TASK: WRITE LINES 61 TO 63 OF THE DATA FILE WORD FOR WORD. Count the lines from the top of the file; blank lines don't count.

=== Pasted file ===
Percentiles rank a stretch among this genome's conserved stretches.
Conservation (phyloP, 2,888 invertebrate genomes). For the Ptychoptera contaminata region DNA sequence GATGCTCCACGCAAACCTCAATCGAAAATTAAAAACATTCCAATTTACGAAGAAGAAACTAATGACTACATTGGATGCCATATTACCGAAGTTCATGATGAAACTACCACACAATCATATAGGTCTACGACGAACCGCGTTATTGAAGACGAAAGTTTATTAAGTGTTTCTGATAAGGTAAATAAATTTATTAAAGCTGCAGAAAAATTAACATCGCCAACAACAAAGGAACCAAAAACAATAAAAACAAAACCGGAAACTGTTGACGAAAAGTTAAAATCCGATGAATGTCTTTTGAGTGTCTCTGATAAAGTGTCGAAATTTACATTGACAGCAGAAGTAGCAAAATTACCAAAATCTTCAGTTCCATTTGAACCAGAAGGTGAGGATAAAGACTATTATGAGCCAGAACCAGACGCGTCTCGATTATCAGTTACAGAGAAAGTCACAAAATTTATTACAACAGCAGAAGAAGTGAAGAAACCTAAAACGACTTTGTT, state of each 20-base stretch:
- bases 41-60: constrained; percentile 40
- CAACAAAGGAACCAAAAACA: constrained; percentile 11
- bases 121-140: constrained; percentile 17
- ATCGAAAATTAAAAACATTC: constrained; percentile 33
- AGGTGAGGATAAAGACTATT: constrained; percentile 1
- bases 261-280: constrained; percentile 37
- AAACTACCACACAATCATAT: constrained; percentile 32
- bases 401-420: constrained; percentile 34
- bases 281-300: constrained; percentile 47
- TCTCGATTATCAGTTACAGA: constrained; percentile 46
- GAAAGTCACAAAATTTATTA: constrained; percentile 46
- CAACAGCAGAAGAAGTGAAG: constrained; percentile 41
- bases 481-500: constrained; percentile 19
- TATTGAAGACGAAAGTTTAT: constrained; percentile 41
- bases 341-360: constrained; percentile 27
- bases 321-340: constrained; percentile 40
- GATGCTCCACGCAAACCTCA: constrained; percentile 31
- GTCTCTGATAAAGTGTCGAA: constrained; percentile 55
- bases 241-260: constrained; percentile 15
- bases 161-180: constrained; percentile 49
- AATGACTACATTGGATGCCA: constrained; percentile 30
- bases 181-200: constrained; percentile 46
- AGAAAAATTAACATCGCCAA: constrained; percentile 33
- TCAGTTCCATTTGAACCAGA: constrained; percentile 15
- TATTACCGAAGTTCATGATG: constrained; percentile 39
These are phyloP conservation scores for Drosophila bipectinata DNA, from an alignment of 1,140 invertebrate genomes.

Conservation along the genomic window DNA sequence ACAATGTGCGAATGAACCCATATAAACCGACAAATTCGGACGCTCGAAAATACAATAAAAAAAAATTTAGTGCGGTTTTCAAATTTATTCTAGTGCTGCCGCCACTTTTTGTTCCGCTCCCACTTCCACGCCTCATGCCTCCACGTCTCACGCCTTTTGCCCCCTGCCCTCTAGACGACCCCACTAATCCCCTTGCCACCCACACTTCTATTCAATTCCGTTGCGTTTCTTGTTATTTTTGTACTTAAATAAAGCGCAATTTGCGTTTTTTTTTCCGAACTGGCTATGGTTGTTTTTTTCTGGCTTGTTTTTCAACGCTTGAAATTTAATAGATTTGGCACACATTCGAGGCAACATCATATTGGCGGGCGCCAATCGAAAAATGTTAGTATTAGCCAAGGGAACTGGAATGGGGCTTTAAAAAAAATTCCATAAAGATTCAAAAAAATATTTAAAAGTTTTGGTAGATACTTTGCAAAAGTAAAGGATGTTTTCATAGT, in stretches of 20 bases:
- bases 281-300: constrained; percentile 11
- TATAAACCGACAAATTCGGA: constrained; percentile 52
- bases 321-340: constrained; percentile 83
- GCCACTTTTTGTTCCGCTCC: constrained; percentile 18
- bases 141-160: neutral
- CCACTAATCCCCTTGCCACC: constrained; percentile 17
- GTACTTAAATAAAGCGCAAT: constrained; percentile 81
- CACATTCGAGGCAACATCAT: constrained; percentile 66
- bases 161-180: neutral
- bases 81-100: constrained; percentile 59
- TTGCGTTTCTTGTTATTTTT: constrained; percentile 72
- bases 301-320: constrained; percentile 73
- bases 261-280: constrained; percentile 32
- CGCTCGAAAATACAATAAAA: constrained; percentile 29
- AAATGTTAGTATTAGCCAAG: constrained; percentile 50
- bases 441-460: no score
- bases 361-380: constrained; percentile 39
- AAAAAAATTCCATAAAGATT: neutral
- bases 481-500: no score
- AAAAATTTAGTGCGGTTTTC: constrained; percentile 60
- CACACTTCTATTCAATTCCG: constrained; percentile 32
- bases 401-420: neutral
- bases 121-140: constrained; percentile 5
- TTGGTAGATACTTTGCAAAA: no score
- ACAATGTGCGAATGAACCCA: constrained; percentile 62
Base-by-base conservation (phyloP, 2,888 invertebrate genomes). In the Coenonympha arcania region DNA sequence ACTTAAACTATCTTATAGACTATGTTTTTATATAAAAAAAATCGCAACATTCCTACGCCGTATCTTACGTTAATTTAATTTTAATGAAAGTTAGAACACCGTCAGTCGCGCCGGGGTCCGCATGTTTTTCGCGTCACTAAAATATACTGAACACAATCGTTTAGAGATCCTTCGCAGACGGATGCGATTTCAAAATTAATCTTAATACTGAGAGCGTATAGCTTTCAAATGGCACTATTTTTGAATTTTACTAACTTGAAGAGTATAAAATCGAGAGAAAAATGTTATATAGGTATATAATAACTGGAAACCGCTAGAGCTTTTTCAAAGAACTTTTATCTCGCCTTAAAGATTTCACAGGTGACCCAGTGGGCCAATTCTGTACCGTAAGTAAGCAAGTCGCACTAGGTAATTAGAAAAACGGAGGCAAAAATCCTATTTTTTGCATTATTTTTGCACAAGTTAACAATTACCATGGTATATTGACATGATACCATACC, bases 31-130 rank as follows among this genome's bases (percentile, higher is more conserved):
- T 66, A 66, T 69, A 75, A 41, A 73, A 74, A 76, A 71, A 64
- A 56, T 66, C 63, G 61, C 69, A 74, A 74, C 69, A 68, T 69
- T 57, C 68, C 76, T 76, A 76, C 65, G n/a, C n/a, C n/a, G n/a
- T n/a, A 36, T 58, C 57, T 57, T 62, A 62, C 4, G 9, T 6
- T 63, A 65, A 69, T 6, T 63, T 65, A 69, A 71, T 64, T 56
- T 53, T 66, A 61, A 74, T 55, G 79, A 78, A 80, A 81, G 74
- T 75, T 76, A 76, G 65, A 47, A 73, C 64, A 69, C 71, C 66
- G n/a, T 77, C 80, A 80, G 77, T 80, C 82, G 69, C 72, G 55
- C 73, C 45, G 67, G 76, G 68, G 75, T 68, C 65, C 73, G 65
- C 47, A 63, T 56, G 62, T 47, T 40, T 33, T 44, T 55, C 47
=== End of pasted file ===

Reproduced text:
- T 53, T 66, A 61, A 74, T 55, G 79, A 78, A 80, A 81, G 74
- T 75, T 76, A 76, G 65, A 47, A 73, C 64, A 69, C 71, C 66
- G n/a, T 77, C 80, A 80, G 77, T 80, C 82, G 69, C 72, G 55